We know that Invasive Species is not a topic that is the most fun but it is an extremely important topic for anyone who enjoys any body of water. Lake Simcoe currently has many identified invasive species (including the Round Goby, Quagga Mussels, and Zebra Mussels) that people enjoying the lake should be aware of (especially those of you who are fishing or taking your boats to other lakes). There are many resources online to identify the full range of invasive species (over 440 in Ontario and counting!), link can be found below.

Why are invasive species something we should be worried about? Invasive alien species are non-native species that disrupt the environment in which they are introduced and cause ecological harm. Depending on where and when the species is introduced invasive species can cause serious damage including wiping out important native species and completely changing the ecological makeup of a place.

How do invasive species make their way into our areas? There are several ways a non-native species may make its way into an environment. Some of the ways that invasive species find their way into new territory include through travel (whether by purposefully bringing items or having seeds attach to clothing and coming along for the ride), species lurking in ballast water of cargo ships or attached to the outside of vessels (either on the hull or prop), or excess bait being dumped into bodies of water by people fishing.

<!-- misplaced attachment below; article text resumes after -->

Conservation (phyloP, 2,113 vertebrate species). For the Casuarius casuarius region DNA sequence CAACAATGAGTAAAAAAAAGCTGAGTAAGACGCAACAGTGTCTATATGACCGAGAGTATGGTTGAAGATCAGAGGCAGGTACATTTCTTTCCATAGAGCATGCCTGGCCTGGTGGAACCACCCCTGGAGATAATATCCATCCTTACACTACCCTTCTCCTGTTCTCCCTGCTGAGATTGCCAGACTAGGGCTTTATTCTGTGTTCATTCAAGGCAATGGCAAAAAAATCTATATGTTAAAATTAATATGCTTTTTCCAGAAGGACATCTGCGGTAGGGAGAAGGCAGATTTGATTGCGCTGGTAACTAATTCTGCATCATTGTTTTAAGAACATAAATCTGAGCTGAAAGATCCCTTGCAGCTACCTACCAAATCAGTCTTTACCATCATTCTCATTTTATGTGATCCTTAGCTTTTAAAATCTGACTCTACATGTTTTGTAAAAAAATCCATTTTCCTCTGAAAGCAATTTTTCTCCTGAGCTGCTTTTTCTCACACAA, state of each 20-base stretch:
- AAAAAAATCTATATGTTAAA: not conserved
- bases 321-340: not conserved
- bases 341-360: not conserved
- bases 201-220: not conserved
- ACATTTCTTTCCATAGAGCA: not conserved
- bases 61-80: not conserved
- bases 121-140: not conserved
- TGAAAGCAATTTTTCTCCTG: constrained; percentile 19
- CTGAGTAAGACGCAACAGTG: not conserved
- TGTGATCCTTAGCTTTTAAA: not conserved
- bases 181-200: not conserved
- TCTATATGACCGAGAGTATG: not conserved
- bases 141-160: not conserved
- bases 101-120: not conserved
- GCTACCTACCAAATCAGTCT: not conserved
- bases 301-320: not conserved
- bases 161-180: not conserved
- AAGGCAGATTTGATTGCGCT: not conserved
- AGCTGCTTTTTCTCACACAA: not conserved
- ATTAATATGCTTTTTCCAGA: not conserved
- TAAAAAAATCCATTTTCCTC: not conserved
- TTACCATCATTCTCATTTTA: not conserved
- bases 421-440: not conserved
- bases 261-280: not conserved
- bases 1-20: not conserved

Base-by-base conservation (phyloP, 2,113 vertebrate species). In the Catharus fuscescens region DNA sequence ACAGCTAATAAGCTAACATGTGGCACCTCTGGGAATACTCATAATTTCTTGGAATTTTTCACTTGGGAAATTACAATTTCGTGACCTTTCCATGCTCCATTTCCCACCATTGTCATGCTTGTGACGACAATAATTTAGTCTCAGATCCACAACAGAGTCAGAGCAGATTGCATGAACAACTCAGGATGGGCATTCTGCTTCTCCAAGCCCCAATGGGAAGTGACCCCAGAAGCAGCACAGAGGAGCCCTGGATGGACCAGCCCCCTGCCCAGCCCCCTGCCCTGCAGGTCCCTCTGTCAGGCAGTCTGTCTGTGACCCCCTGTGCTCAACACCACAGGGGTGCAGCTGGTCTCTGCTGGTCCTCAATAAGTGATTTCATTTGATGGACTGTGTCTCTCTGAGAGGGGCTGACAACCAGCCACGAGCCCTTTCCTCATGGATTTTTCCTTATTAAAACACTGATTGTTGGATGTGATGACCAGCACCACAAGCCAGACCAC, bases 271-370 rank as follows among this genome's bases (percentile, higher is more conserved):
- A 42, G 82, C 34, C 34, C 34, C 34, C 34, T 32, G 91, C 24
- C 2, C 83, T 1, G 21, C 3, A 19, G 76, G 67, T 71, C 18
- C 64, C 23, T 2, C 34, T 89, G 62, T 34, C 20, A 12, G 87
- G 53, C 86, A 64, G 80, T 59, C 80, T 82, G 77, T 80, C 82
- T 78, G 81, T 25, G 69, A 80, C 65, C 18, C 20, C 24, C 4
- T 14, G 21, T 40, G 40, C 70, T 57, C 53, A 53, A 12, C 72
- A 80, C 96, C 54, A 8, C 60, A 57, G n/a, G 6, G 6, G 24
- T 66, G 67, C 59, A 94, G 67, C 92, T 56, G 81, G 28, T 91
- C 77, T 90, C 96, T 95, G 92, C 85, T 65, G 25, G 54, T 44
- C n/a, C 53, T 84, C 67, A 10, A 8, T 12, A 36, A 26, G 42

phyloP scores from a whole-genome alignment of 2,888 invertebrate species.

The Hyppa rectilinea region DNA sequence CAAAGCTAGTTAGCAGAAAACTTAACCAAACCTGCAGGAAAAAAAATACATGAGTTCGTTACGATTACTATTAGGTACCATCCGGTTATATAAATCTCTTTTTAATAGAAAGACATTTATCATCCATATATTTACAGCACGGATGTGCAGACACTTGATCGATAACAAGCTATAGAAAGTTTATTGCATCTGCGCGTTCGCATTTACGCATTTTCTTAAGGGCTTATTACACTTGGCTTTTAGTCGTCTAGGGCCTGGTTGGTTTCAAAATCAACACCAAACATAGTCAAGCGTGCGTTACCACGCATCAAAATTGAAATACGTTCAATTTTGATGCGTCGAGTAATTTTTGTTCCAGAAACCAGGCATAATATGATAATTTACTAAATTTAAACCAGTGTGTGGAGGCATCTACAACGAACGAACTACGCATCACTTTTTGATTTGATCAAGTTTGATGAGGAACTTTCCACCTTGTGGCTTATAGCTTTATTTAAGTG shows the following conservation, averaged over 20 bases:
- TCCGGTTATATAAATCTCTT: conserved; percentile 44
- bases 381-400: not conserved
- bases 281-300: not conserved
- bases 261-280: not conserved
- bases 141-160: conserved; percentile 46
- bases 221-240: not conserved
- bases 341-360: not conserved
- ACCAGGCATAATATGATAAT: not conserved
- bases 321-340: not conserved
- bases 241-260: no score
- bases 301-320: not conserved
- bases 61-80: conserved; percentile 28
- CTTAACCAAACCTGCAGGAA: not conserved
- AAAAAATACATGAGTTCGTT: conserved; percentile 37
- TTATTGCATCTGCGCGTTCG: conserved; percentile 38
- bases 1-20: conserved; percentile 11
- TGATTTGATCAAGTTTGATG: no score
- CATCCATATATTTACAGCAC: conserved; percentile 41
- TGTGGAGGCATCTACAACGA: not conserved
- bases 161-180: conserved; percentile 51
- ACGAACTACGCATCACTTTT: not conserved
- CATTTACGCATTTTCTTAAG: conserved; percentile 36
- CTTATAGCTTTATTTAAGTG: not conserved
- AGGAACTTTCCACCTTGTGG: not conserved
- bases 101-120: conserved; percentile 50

What can you do to help stop the spread of invasive species? Clean! Drain! Dry! Clean all clothing, vessels, and any other item that has potentially come into contact with invasive alien species thoroughly before leaving the area (preferably with hot water or salt water). Drain anything that may hold water or be a spot something could hide. Make sure everything is completely dry before moving to a new location.

A little effort by everyone can go a long way!

For more information visit: The Nature Conservancy of Canada

http://www.natureconservancy.ca/en/what-we-do/resource-centre/101s/invasive_alien_species_101.html